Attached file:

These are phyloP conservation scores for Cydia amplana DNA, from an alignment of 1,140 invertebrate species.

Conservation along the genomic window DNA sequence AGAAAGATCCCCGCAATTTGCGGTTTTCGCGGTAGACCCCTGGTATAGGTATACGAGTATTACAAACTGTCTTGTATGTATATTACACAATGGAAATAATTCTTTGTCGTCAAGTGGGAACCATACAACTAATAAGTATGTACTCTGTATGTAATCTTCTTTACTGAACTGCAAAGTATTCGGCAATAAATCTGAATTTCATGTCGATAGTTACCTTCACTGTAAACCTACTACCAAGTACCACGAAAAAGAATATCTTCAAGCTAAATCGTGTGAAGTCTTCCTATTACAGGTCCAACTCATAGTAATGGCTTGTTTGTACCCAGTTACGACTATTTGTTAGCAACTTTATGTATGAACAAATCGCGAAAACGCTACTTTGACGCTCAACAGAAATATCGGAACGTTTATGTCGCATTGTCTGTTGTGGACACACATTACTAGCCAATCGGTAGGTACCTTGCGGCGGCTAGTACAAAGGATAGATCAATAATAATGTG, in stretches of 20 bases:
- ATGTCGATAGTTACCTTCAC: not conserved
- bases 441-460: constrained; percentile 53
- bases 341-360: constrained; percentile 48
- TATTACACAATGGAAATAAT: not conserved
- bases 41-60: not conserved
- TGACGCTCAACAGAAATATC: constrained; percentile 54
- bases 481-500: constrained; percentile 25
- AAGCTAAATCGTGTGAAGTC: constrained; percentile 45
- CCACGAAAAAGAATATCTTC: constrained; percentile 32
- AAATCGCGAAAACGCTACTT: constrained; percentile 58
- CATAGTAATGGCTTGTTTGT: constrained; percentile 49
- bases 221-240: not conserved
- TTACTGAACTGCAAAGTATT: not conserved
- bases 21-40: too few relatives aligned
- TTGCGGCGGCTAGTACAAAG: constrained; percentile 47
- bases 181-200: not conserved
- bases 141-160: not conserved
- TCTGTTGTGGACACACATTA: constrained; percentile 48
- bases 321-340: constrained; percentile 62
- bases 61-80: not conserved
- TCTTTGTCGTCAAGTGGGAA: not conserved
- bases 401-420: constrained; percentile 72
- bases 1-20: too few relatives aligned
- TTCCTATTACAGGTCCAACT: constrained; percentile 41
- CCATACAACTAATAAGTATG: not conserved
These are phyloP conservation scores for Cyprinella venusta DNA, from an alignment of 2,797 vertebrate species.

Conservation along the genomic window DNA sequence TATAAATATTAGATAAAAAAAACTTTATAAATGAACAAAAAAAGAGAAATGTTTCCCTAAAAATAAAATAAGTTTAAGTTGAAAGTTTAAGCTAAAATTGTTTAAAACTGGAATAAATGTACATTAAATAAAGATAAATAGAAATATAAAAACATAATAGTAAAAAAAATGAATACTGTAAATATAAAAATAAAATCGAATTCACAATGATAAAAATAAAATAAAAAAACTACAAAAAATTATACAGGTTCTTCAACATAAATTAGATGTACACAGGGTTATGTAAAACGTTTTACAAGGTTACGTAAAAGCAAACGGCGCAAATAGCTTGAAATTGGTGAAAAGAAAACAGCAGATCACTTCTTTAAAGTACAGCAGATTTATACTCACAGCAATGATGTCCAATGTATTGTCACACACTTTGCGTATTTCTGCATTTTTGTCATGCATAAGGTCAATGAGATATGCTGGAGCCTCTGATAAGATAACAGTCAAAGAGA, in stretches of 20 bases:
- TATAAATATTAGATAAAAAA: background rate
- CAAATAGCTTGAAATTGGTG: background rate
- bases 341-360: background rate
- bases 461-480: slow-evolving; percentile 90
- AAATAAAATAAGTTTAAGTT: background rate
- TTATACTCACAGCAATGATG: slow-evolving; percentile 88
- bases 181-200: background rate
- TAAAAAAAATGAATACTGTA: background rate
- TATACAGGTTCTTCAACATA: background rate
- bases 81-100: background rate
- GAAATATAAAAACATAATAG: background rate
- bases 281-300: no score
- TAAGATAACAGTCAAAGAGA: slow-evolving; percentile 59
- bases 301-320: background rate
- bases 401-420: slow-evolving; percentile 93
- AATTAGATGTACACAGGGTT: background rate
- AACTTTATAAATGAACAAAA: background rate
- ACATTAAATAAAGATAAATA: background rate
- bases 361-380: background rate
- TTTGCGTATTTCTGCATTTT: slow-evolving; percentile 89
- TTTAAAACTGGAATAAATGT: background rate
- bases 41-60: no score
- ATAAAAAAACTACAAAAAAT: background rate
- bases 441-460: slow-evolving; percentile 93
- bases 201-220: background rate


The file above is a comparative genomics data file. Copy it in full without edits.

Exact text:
These are phyloP conservation scores for Cydia amplana DNA, from an alignment of 1,140 invertebrate species.

Conservation along the genomic window DNA sequence AGAAAGATCCCCGCAATTTGCGGTTTTCGCGGTAGACCCCTGGTATAGGTATACGAGTATTACAAACTGTCTTGTATGTATATTACACAATGGAAATAATTCTTTGTCGTCAAGTGGGAACCATACAACTAATAAGTATGTACTCTGTATGTAATCTTCTTTACTGAACTGCAAAGTATTCGGCAATAAATCTGAATTTCATGTCGATAGTTACCTTCACTGTAAACCTACTACCAAGTACCACGAAAAAGAATATCTTCAAGCTAAATCGTGTGAAGTCTTCCTATTACAGGTCCAACTCATAGTAATGGCTTGTTTGTACCCAGTTACGACTATTTGTTAGCAACTTTATGTATGAACAAATCGCGAAAACGCTACTTTGACGCTCAACAGAAATATCGGAACGTTTATGTCGCATTGTCTGTTGTGGACACACATTACTAGCCAATCGGTAGGTACCTTGCGGCGGCTAGTACAAAGGATAGATCAATAATAATGTG, in stretches of 20 bases:
- ATGTCGATAGTTACCTTCAC: not conserved
- bases 441-460: constrained; percentile 53
- bases 341-360: constrained; percentile 48
- TATTACACAATGGAAATAAT: not conserved
- bases 41-60: not conserved
- TGACGCTCAACAGAAATATC: constrained; percentile 54
- bases 481-500: constrained; percentile 25
- AAGCTAAATCGTGTGAAGTC: constrained; percentile 45
- CCACGAAAAAGAATATCTTC: constrained; percentile 32
- AAATCGCGAAAACGCTACTT: constrained; percentile 58
- CATAGTAATGGCTTGTTTGT: constrained; percentile 49
- bases 221-240: not conserved
- TTACTGAACTGCAAAGTATT: not conserved
- bases 21-40: too few relatives aligned
- TTGCGGCGGCTAGTACAAAG: constrained; percentile 47
- bases 181-200: not conserved
- bases 141-160: not conserved
- TCTGTTGTGGACACACATTA: constrained; percentile 48
- bases 321-340: constrained; percentile 62
- bases 61-80: not conserved
- TCTTTGTCGTCAAGTGGGAA: not conserved
- bases 401-420: constrained; percentile 72
- bases 1-20: too few relatives aligned
- TTCCTATTACAGGTCCAACT: constrained; percentile 41
- CCATACAACTAATAAGTATG: not conserved
These are phyloP conservation scores for Cyprinella venusta DNA, from an alignment of 2,797 vertebrate species.

Conservation along the genomic window DNA sequence TATAAATATTAGATAAAAAAAACTTTATAAATGAACAAAAAAAGAGAAATGTTTCCCTAAAAATAAAATAAGTTTAAGTTGAAAGTTTAAGCTAAAATTGTTTAAAACTGGAATAAATGTACATTAAATAAAGATAAATAGAAATATAAAAACATAATAGTAAAAAAAATGAATACTGTAAATATAAAAATAAAATCGAATTCACAATGATAAAAATAAAATAAAAAAACTACAAAAAATTATACAGGTTCTTCAACATAAATTAGATGTACACAGGGTTATGTAAAACGTTTTACAAGGTTACGTAAAAGCAAACGGCGCAAATAGCTTGAAATTGGTGAAAAGAAAACAGCAGATCACTTCTTTAAAGTACAGCAGATTTATACTCACAGCAATGATGTCCAATGTATTGTCACACACTTTGCGTATTTCTGCATTTTTGTCATGCATAAGGTCAATGAGATATGCTGGAGCCTCTGATAAGATAACAGTCAAAGAGA, in stretches of 20 bases:
- TATAAATATTAGATAAAAAA: background rate
- CAAATAGCTTGAAATTGGTG: background rate
- bases 341-360: background rate
- bases 461-480: slow-evolving; percentile 90
- AAATAAAATAAGTTTAAGTT: background rate
- TTATACTCACAGCAATGATG: slow-evolving; percentile 88
- bases 181-200: background rate
- TAAAAAAAATGAATACTGTA: background rate
- TATACAGGTTCTTCAACATA: background rate
- bases 81-100: background rate
- GAAATATAAAAACATAATAG: background rate
- bases 281-300: no score
- TAAGATAACAGTCAAAGAGA: slow-evolving; percentile 59
- bases 301-320: background rate
- bases 401-420: slow-evolving; percentile 93
- AATTAGATGTACACAGGGTT: background rate
- AACTTTATAAATGAACAAAA: background rate
- ACATTAAATAAAGATAAATA: background rate
- bases 361-380: background rate
- TTTGCGTATTTCTGCATTTT: slow-evolving; percentile 89
- TTTAAAACTGGAATAAATGT: background rate
- bases 41-60: no score
- ATAAAAAAACTACAAAAAAT: background rate
- bases 441-460: slow-evolving; percentile 93
- bases 201-220: background rate